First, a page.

HC Deb 29 May 1922 vol 154 cc1674-6

(by Private Notice) asked the Secretary of State for the Colonies if he has any information of the alleged massing of Sinn Fein forces and many motor vehicles on the Donegal border of Londonderry, and if His Majesty's Government are taking any precautions to protect the city of Londonderry?


I have no information beyond what I have seen in the newspapers, but the Government of Northern Ireland and the Military Commander on the spot may be trusted to take whatever measures are necessary.


Do "any measures that are necessary" include taking measures against these forces which are gathering on the Free State side of the boundary, and will any impediment be placed by His Majesty's Government against such action?


Yes, the crossing by our forces of the boundary of the six counties would have to be a matter which, in the first instance, must be considered by the Cabinet.

Lieut.-Colonel ASHLEY

Has the Commander-in-Chief in the North of Ireland been instructed to give all support to the Prime Minister of Northern Ireland when he asks for it, without referring to England?


Yes, certainly; but that does not apply to an invasion of territory external to the six counties.

Captain CRAIG

As the crossing of the border between Northern and Southern Ireland by the Free State troops, or the Irish Republican troops, or whoever are massing at the present time, is very likely to take place, may I ask whether the Cabinet have taken this matter into consideration?


I do not think I can give accounts of subjects which the Cabinet have taken into consideration.


If the account which the right hon. Gentleman has seen in the newspapers be true, and there is a large massing of hostile troops within half-an-hour's run of Derry City, and if the military in these circumstances think that the best way of dealing with it would be to take the offensive against these troops, will it be necessary to have a Cabinet decision upon the matter before that can be done, or may Derry City be invaded and sacked possibly within half-an-hour?


It certainly would be a very grave decision requiring the mature deliberation of His Majesty's Government before an act of aggression outside the territory of the six counties could he taken, even if such measure was necessitated as a measure of self-defence.


As that position may arise at any moment, will the right hon. Gentleman undertake that the matter shall be immediately considered by the Cabinet in case of necessity?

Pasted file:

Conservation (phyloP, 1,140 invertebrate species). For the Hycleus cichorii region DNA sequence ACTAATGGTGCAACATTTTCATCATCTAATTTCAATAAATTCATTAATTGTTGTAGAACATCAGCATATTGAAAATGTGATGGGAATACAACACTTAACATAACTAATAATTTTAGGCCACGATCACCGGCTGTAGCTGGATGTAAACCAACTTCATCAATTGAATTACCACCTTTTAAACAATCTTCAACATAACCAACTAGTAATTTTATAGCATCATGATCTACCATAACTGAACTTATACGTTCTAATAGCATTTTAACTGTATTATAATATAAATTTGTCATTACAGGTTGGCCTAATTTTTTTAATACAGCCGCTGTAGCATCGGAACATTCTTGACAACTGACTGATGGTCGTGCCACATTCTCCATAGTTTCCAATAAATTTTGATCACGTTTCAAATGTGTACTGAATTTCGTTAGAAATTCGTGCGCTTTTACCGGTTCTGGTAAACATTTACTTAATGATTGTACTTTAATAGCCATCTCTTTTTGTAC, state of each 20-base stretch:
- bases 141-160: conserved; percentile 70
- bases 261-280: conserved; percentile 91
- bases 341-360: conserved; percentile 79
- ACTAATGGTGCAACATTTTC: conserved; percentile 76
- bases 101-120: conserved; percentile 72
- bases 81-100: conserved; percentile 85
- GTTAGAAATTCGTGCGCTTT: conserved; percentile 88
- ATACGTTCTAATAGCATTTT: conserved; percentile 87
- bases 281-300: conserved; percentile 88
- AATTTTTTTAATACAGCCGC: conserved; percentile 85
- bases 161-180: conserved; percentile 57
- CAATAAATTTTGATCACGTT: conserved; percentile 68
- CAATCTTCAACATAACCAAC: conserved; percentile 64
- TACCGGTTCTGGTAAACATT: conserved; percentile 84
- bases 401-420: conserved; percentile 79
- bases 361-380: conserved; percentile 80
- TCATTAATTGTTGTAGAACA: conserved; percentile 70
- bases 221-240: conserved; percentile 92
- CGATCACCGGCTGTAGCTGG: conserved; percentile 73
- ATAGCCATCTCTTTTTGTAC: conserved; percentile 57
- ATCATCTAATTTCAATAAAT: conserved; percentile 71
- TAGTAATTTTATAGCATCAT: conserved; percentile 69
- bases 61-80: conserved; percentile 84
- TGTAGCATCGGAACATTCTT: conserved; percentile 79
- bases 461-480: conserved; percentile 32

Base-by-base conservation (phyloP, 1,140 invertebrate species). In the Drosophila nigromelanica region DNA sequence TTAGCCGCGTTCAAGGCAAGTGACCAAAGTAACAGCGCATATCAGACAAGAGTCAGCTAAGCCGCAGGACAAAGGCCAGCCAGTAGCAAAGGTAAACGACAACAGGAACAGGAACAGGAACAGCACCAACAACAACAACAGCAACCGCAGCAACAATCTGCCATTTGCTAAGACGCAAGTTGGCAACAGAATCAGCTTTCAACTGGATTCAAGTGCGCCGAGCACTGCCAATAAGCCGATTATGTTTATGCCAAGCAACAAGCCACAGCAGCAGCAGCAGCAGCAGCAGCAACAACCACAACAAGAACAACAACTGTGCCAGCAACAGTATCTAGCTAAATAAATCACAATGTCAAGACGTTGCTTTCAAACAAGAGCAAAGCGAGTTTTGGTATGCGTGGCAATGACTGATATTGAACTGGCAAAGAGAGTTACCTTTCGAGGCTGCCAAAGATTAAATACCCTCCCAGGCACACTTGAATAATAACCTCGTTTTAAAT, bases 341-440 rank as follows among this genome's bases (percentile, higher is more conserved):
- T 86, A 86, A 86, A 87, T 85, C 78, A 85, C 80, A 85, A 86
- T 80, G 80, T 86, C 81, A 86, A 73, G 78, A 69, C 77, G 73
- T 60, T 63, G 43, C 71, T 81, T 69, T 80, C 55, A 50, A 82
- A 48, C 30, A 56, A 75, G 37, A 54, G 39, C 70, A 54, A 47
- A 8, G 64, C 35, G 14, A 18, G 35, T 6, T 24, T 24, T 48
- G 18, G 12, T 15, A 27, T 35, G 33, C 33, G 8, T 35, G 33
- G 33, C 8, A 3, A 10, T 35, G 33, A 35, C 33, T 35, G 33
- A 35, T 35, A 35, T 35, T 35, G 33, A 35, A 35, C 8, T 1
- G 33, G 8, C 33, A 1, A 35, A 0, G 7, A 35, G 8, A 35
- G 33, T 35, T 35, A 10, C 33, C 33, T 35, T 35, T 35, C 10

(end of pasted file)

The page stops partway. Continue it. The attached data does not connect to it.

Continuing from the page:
Will the right hon. Gentleman ask leave of the Provisional Government that British troops should go to disperse the rebels who are massing against Ulster?

Lieut.-Colonel ARCHER-SHEE

Will the right hon. Gentleman make representations to Mr. Collins and the other Irish leaders over here, now that they are met together here, that they should withdraw these troops and prevent the threatened situation arising?


I shall certainly see that these matters are brought to the notice of the Irish Ministers over here, and find out what they have to say.

Captain CRAIG

Are we to understand that such important matters as these have not yet been dealt with by the right hon. Gentleman in conversation with Mr. Collins and his colleagues?


I am not prepared to say what portions of the serious and difficult situation in Ireland have yet been discussed or not discussed between the British Government and the representatives of the Irish Government. So far as the situation in Londonderry is concerned, I received last week a request from the Prime Minister of Northern Ireland to procure a naval force in the shape of a destroyer and other naval vessels. I communicated with the First Lord of the Admiralty, and almost immediately the vessels left, and are in position there. The actual position there is being carefully studied by the military authorities, the War Office and the Admiralty. We take full responsibility for giving protection to Ulster.


Is the right hon. Gentleman satisfied that the military forces in and around Derry are sufficient to meet any calls for assistance that may be made by the Prime Minister of Northern Ireland?


There are 19 battalions in Northern Ireland, and the Prime Minister of Northern Ireland is in constant touch with General Cameron, who is commanding there, an able officer, who has full discretion to take any measures which are necessary, and if more forces are necessary, infantry, cavalry and artillery, they will be sent.


Do I understand that General Cameron has full power on the request of the Government of Northern Ireland to do anything that is necessary for protecting life and property.


Certainly; he has full power to work in conjunction with the Prime Minister and Government of Northern Ireland, and to act when they require him.